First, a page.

“The Bear is still in the drafting process at present. That's partly due to the birth and development of my own little cub, Oscar, who's nearly three years old. Living with him is very much like writing a book page-by-page.
I still plan to complete The Bear, of course. It’s just that I wrote that book to explore self-love and joy, and sadness, and patience. It turns out Oscar gives all that and more from the moment he wakes until I read him his bedtime story.”
Are you working on any other writing projects at the moment?
“I’ve just finished editing Shibboleth and Other Stories, published this month by Margaret River Press ($27). It's a collection of the best stories from the 2016 Margaret River Short Story Competition and is excellent throughout. Perhaps not surprisingly, there are a lot of great emerging and aspiring short story writers in Australia.
I’m also working on short videos for a couple of my previously published short stories. I’m not sure how these will turn out. My mind is aesthetically sharp. It’s when said ideas go into practice that the gap between conception and creation can occasionally be more chasm than crack.”
Do you have a preference between writing fiction and non-fiction works?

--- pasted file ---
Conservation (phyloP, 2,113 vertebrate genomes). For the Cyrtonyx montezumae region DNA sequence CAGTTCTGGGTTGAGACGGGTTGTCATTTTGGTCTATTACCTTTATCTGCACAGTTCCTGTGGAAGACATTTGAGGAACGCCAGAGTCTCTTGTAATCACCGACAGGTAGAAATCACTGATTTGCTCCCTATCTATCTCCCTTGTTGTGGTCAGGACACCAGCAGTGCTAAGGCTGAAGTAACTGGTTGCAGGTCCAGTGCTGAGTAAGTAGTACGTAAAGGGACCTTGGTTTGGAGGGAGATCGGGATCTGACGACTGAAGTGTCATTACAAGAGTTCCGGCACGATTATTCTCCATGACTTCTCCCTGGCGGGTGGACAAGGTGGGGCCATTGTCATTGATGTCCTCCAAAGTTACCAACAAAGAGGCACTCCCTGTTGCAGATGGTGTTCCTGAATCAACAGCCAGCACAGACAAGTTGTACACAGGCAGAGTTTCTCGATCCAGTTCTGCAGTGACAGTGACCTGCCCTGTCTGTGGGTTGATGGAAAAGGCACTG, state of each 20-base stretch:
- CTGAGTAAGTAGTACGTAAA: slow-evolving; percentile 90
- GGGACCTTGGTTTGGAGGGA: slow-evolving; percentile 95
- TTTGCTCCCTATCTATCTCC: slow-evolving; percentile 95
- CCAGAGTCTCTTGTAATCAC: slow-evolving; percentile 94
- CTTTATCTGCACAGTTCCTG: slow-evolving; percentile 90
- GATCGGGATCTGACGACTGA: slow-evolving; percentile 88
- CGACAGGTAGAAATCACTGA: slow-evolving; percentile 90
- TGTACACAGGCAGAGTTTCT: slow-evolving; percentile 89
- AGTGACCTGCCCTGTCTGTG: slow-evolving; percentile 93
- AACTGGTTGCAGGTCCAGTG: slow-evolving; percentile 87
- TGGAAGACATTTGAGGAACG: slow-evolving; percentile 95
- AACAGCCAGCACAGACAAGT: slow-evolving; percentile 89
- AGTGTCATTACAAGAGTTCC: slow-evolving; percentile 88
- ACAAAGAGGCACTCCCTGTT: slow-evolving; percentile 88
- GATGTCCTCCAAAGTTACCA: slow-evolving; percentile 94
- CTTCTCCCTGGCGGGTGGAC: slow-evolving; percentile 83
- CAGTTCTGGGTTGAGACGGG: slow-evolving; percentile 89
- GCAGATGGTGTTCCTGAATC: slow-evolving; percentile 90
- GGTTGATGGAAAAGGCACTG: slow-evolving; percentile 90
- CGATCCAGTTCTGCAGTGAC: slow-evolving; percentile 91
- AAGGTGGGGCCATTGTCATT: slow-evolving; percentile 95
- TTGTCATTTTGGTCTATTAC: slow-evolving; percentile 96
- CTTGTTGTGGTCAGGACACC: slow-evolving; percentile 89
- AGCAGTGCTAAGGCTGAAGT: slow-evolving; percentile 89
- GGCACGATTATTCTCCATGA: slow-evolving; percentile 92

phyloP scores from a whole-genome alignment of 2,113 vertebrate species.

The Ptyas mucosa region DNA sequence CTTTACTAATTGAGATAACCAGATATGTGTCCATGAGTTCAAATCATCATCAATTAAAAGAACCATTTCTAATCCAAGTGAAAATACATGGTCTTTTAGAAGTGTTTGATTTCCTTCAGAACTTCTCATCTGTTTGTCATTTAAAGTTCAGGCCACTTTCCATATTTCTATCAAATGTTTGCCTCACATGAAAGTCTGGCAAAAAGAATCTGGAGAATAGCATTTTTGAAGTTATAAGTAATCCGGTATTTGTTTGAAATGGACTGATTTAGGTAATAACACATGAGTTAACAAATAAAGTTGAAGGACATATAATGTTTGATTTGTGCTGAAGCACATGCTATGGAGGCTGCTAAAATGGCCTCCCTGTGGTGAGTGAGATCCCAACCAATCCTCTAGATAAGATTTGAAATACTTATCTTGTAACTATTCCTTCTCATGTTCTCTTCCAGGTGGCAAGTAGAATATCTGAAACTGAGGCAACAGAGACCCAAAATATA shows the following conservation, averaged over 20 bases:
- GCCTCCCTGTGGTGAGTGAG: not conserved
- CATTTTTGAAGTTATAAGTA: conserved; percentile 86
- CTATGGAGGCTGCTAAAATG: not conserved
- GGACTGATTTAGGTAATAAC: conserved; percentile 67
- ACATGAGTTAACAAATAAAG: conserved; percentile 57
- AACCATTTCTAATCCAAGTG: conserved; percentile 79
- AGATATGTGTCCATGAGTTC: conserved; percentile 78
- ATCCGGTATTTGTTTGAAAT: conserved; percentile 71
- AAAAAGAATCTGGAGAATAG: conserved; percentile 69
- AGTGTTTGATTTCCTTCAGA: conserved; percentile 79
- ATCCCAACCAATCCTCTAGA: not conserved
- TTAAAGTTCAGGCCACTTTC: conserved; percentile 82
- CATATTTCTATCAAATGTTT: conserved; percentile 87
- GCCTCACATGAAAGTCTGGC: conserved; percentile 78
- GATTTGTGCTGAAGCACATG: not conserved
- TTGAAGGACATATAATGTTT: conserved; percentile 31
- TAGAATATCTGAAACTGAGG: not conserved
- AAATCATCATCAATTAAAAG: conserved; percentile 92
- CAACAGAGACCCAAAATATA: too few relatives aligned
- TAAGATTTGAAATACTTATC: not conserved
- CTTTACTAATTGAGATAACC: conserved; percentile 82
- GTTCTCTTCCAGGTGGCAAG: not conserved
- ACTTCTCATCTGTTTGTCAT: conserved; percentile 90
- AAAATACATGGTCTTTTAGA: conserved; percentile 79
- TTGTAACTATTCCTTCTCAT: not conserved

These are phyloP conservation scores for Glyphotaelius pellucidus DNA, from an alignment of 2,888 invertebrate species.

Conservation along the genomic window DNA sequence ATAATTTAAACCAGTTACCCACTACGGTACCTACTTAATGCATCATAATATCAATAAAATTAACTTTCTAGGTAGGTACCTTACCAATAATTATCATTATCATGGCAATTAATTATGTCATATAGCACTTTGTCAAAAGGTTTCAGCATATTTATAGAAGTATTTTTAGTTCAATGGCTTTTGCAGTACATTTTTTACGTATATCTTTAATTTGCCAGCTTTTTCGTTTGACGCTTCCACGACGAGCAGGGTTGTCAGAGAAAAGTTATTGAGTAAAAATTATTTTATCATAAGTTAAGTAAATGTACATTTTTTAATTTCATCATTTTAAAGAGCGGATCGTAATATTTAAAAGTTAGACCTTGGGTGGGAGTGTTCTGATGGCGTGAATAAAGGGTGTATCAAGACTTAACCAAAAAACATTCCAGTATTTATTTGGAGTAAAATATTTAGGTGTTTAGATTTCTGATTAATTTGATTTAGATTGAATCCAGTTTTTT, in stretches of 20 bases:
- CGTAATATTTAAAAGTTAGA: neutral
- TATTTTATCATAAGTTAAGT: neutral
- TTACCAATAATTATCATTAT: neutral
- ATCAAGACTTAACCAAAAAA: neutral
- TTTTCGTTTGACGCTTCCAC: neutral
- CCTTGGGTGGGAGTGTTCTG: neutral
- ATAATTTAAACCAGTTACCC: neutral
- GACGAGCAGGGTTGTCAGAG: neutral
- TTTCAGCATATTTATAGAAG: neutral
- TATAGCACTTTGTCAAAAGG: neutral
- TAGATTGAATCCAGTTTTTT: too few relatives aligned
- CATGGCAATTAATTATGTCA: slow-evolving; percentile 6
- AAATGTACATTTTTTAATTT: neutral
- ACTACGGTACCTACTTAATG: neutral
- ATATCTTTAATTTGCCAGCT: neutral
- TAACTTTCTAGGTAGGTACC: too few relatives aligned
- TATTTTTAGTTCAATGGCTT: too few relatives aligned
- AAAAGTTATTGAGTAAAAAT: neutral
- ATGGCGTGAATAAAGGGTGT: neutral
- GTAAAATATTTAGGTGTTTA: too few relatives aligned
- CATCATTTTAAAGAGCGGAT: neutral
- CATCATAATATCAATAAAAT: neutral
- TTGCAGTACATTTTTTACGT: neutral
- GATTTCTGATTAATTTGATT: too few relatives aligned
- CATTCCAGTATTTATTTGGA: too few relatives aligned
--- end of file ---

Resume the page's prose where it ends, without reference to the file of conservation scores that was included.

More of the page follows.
“I trained in journalism so I still enjoy writing features and reviews. I also think there's scope for more memoir writing in time. It's hard for me though. Fiction has always seemed less conditional than non-fiction. Provided I can make the story work then it doesn't matter whether I've broken a rule or taken too big of a risk.”
You were awarded an Emerging Writer in Residence position at KSP in 2015. How did this experience help you as a writer? Would you consider applying for another writing residency? (at KSP or elsewhere)
“Being an Emerging Writer in Residence at KSP in 2015 helped me immensely. I was able to finish my current draft of You Belong Here, which is now near submission quality. It's a running joke that I'm something of a perfectionist. To that end, it's been five years since I started writing You Belong Here. In that time, I've been told more than once that it's not a commercial book. I say ‘I'm writing fiction here, not advertising copy.’ The residency also gave me the chance to meet Shannon Coyle and Tabetha Rogers-Beggs, both of whom are supportive in the purest sense and just plain lovely too.
It's difficult to stay at KSP and not fall in love with the history, the place, and the people I think. Simply put, it's an immersive, secluded, and encouraging atmosphere.”
When you’re not reading or writing, how else do you like to spend your time?
“I spend a lot of time with my wife and son in parks, playgrounds, and at cafés. Oscar says hello to pretty much everyone, so you'd be amazed at the conversations that start up.
I wish I could say I have hobbies or interests other than writing. But that's maybe the best lesson I can pass on; that writing can be a hobby of course. But if you love it and need it, like I do, then it's not an interest; it's something that when it’s done, makes life worth living. Taking those non-writing steps out into the world soften the insight, patience, and compassion that comes with a regular writing practice."
The deadline to submit applications for KSP's Spring Story Retreat with Laurie Steed is 23 September 2016. Find out more here.